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Gianaris Bill That Bans Pet Stores From Selling Dogs, Cats And Rabbits Passes State Senate

Miniature breeds at puppy mill (Photo: PETA)

May 11, 2022 By Christian Murray

The State Senate passed legislation Tuesday that would ban pet stores from selling dogs, cats and rabbits.

The bill, introduced by State. Sen. Mike Gianaris, aims to end puppy mills and breeding farms, where animals are typically overbred and often confined to poor living conditions.

Gianaris hopes the legislation will end the puppy mill pipeline to pet stores. He said pet-seekers should instead turn to shelters and rescue organizations to adopt animals in need of a home. Pet store owners, he said, can also work with shelters to organize adoption events at their stores.

“With so many good animals in need of rescue, there is no need for pet stores to sell animals that predominantly come from abusive puppy and kitten mills,” Gianaris said in a statement. “Our four-legged companions should be treated with respect, not like commodities.”

The bill passed the Senate Tuesday with a 57-7 vote. Gianaris first introduced the bill in 2018 and while it has passed the senate before it has never become law.

The bill has been introduced in the Assembly and it passed through the Agriculture Committee Tuesday. It has 77 co-sponsors in the Assembly, which consists of 150 members.

“It’s no secret that puppy mills breed cruelty,” said Assemblymember Linda Rosenthal (D-Manhattan), who sponsored the legislation. “The vast majority of dogs, cats and rabbits sold in New York State pet stores come from factory-like mills. I look forward to this bill soon becoming law.”

The law would affect roughly 80 pet stores that are registered to sell domestic animals in the state.

Animal welfare groups celebrated the bill’s passage in the Senate.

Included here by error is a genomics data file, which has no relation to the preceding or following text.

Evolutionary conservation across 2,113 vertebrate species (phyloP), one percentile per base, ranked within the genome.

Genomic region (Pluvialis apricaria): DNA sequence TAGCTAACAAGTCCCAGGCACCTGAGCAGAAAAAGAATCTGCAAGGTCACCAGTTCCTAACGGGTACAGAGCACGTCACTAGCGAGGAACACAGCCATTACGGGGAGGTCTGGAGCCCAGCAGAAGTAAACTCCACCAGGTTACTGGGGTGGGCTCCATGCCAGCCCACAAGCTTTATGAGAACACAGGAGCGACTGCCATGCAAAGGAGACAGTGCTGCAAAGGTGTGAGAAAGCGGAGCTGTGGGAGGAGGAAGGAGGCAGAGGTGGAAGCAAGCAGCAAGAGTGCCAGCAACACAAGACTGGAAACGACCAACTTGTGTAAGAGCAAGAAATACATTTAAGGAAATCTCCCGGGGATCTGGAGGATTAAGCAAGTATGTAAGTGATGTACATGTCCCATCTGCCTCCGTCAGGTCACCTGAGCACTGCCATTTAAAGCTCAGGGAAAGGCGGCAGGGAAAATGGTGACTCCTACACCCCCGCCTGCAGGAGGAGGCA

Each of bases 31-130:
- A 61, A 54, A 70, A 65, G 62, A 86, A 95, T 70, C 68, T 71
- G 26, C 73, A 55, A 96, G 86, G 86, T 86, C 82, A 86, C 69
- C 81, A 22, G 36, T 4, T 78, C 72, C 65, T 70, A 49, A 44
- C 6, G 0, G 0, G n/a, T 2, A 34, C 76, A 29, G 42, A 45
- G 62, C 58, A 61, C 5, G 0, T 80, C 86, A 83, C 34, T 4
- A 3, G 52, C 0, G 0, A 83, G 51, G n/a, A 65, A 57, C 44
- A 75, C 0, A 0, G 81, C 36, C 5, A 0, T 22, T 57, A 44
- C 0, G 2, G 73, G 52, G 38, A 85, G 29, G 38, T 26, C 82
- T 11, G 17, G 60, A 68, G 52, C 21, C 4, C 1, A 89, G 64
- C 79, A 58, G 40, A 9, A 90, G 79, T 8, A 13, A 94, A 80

“New York State needs to end the sale of cruelly bred puppy mill dogs in pet shops,” ASPCA President and CEO Matt Bershadker said in a statement. “Shutting down the puppy mill pipeline will help stop retail sellers and commercial breeders from engaging in—and profiting from—unconscionable brutality.”

If the bill becomes law, New York would be the sixth state in the nation to ban the sale of dogs and cats from pet shops. California has enacted such a ban, along with Maryland, Maine, Washington and Illinois.

But the bill does have its critics.

The Pet Industry Joint Advisory Council, a trade group that represents pet stores, argues that the legislation is misguided.

The trade group says that bad breeders need to be shut down but that this legislation will not do that. It says that bad breeders will go untouched while responsible pet store owners will be forced out of business.

Meanwhile, The American Kennel Club, which represents 217 dog clubs and thousands of dog owners in the state, told the Post-Journal that the bill would limit consumer choice and “have a negative impact on dogs and dog owners in the state.”

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Robert

If that dealer who sold a sick dog offered an exchange animal that is how the law is written or they could have offered up to the purchase price of the dog if the consumer chose to keep the pet. Again that is how the puppy lemon law is written. Unfortunately we are dealing with living breathing animals who can get sick at the drop of a hat due to being young and having under developed immune systems. The senator is using it as a talking point to show cruelty which it is not. Also, his 98% of biz is done selling dog food and supplies is also a farce because most if not all stores selling livestock would close down because food and supplies don’t produce enough to pay rent. That is factual so until we really look at both sides of the coin, the dear senator is misleading his constituents to move his agenda forward.

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